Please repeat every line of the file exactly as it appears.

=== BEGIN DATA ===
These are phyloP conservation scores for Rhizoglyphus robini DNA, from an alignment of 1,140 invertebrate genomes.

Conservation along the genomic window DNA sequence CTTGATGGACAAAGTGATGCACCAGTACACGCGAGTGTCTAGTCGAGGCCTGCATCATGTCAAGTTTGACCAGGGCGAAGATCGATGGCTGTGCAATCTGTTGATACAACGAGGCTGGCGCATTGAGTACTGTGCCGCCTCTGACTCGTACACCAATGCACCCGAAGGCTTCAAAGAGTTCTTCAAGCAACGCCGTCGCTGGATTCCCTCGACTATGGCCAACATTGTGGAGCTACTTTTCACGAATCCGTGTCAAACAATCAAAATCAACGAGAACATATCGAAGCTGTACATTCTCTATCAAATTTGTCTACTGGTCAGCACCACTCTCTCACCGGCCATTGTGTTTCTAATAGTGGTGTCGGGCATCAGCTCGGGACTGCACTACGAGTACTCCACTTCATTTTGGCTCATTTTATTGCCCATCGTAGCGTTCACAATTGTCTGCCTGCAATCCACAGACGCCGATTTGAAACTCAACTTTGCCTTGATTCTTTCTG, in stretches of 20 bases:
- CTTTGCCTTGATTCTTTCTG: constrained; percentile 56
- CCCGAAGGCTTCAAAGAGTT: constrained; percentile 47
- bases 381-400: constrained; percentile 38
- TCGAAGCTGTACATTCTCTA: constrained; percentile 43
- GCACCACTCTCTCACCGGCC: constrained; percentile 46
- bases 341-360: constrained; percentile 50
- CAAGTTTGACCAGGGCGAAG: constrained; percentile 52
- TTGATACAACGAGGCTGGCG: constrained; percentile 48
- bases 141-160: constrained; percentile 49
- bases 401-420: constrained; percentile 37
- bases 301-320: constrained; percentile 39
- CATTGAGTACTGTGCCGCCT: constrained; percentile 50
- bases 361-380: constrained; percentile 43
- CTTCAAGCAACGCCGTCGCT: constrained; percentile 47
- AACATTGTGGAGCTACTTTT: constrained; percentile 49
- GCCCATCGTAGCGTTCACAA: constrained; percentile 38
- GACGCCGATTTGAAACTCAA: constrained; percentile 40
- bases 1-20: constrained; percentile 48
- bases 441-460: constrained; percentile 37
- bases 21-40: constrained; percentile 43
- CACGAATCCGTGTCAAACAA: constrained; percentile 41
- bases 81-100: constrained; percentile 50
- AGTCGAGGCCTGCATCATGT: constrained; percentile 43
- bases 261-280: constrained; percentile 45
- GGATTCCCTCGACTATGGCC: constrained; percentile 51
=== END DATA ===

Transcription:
These are phyloP conservation scores for Rhizoglyphus robini DNA, from an alignment of 1,140 invertebrate genomes.

Conservation along the genomic window DNA sequence CTTGATGGACAAAGTGATGCACCAGTACACGCGAGTGTCTAGTCGAGGCCTGCATCATGTCAAGTTTGACCAGGGCGAAGATCGATGGCTGTGCAATCTGTTGATACAACGAGGCTGGCGCATTGAGTACTGTGCCGCCTCTGACTCGTACACCAATGCACCCGAAGGCTTCAAAGAGTTCTTCAAGCAACGCCGTCGCTGGATTCCCTCGACTATGGCCAACATTGTGGAGCTACTTTTCACGAATCCGTGTCAAACAATCAAAATCAACGAGAACATATCGAAGCTGTACATTCTCTATCAAATTTGTCTACTGGTCAGCACCACTCTCTCACCGGCCATTGTGTTTCTAATAGTGGTGTCGGGCATCAGCTCGGGACTGCACTACGAGTACTCCACTTCATTTTGGCTCATTTTATTGCCCATCGTAGCGTTCACAATTGTCTGCCTGCAATCCACAGACGCCGATTTGAAACTCAACTTTGCCTTGATTCTTTCTG, in stretches of 20 bases:
- CTTTGCCTTGATTCTTTCTG: constrained; percentile 56
- CCCGAAGGCTTCAAAGAGTT: constrained; percentile 47
- bases 381-400: constrained; percentile 38
- TCGAAGCTGTACATTCTCTA: constrained; percentile 43
- GCACCACTCTCTCACCGGCC: constrained; percentile 46
- bases 341-360: constrained; percentile 50
- CAAGTTTGACCAGGGCGAAG: constrained; percentile 52
- TTGATACAACGAGGCTGGCG: constrained; percentile 48
- bases 141-160: constrained; percentile 49
- bases 401-420: constrained; percentile 37
- bases 301-320: constrained; percentile 39
- CATTGAGTACTGTGCCGCCT: constrained; percentile 50
- bases 361-380: constrained; percentile 43
- CTTCAAGCAACGCCGTCGCT: constrained; percentile 47
- AACATTGTGGAGCTACTTTT: constrained; percentile 49
- GCCCATCGTAGCGTTCACAA: constrained; percentile 38
- GACGCCGATTTGAAACTCAA: constrained; percentile 40
- bases 1-20: constrained; percentile 48
- bases 441-460: constrained; percentile 37
- bases 21-40: constrained; percentile 43
- CACGAATCCGTGTCAAACAA: constrained; percentile 41
- bases 81-100: constrained; percentile 50
- AGTCGAGGCCTGCATCATGT: constrained; percentile 43
- bases 261-280: constrained; percentile 45
- GGATTCCCTCGACTATGGCC: constrained; percentile 51